A group of Republican state lawmakers plan to fly south to observe a controversial review of 2020 ballots in Arizona — an overnight trip that comes as legislative leaders launch an investigation of Wisconsin’s presidential contest. Six GOP lawmakers and one legislative staff member requested permission this week to take a trip to Phoenix on Friday and return Saturday to observe the review of ballots in Maricopa County, meet with lawmakers and talk to vendors who facilitated the review. “The point of the trip is to observe a large-scale recounting process using volunteers and contracted vendors to determine ballot integrity and possible reconstruction of the Dominion machine programming,” Rep. Janel Brandtjen, R-Menomonee Falls, said in a Wednesday letter to Assembly Speaker Robin Vos of Rochester seeking approval for the trip. Vos approved the request, according to a spokeswoman. Brandtjen said the trip will be paid for by a group called Voices and Votes, self-described as an organization aimed at “protecting free speech from cancel culture.” The review of ballots in Maricopa County has drawn attention and criticism from around the country, including the county’s Republican-led board of supervisors, which last month called the project a “sham” and a “con.” Sen. Jon Erpenbach, D-West Point, called the lawmakers “paranoid nuts” for taking the trip. “They are feeding into the biggest lie this country has ever seen … I hope they bring their tinfoil hats,” he said Thursday.

Full Article: Wisconsin Republican lawmakers plan trip to observe Arizona recount

Editorial: Congress Needs to Defend Vote Counting, Not Just Vote Casting | The New York Times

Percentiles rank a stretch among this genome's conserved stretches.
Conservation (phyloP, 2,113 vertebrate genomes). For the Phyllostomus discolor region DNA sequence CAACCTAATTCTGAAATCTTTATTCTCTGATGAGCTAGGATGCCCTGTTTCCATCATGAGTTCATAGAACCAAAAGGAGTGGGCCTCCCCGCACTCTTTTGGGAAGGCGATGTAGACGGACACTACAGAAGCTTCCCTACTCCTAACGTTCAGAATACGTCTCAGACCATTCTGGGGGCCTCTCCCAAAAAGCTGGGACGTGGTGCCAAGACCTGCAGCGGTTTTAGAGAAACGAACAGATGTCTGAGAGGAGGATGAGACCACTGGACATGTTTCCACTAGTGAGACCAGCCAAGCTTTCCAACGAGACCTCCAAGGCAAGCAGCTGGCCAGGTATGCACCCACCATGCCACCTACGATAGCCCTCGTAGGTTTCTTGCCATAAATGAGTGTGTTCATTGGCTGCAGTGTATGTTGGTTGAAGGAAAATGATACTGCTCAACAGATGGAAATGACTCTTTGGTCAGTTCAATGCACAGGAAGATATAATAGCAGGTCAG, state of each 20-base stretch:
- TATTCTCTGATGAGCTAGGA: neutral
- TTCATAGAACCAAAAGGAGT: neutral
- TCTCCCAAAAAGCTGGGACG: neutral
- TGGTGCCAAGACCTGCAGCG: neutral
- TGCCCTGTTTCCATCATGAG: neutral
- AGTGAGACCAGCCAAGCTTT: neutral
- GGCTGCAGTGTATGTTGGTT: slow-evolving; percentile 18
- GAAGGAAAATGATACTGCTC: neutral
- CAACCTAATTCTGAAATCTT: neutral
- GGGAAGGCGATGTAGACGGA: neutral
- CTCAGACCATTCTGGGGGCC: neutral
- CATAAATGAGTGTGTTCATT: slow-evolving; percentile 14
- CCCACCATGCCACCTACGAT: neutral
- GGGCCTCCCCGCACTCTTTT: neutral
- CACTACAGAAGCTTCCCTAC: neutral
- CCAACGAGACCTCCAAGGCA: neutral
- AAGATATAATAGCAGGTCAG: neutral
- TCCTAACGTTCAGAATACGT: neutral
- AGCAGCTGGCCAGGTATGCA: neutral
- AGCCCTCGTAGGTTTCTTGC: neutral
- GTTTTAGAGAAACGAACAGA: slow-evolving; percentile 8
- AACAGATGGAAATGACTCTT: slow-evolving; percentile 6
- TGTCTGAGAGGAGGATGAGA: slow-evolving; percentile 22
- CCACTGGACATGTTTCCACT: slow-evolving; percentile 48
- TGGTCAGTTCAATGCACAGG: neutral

Republican-controlled state legislatures are whittling away at the integrity of electoral democracy in the United States, rushing to pass laws that make it harder for Americans to vote and easier for partisans to tamper with election results. It is a legislative assault motivated by the failure of President Donald Trump’s re-election campaign and justified by baseless allegations about the legitimacy of his defeat. Mr. Trump and his supporters pursued indiscriminate lawsuits to overturn the results and then, urged on by Mr. Trump, some of his supporters stormed the Capitol to halt the completion of the election process. Now they are seeking to rewrite the rules to make it easier for Republicans to win elections without winning the most votes. This effort is inimical to the most basic principles of free and fair elections: that all who are eligible should have an equal opportunity to vote, that all votes should be counted and that the losing side should accept defeat and acknowledge the legitimacy of the outcome. In the face of these threats, Democrats in Congress have crafted an election bill, H.R. 1, that is poorly matched to the moment. The legislation attempts to accomplish more than is currently feasible, while failing to address some of the clearest threats to democracy, especially the prospect that state officials will seek to overturn the will of voters. Because there is little chance the bill will pass in its current form, Democrats face a clear choice. They can wage what might be a symbolic (and likely doomed) fight for all the changes they would like. Or they can confront the acute crisis at hand by crafting a more focused bill, perhaps more palatable for more senators, that aims squarely at ensuring that Americans can cast votes and that those votes are counted.

Full Article: Opinion | Congress Needs to Defend Vote Counting, Not Just Vote Casting – The New York Times

National: Mike Lindell’s ‘fraud’ allegations are even more ridiculous than you might think | Philip Bump/The Washington Post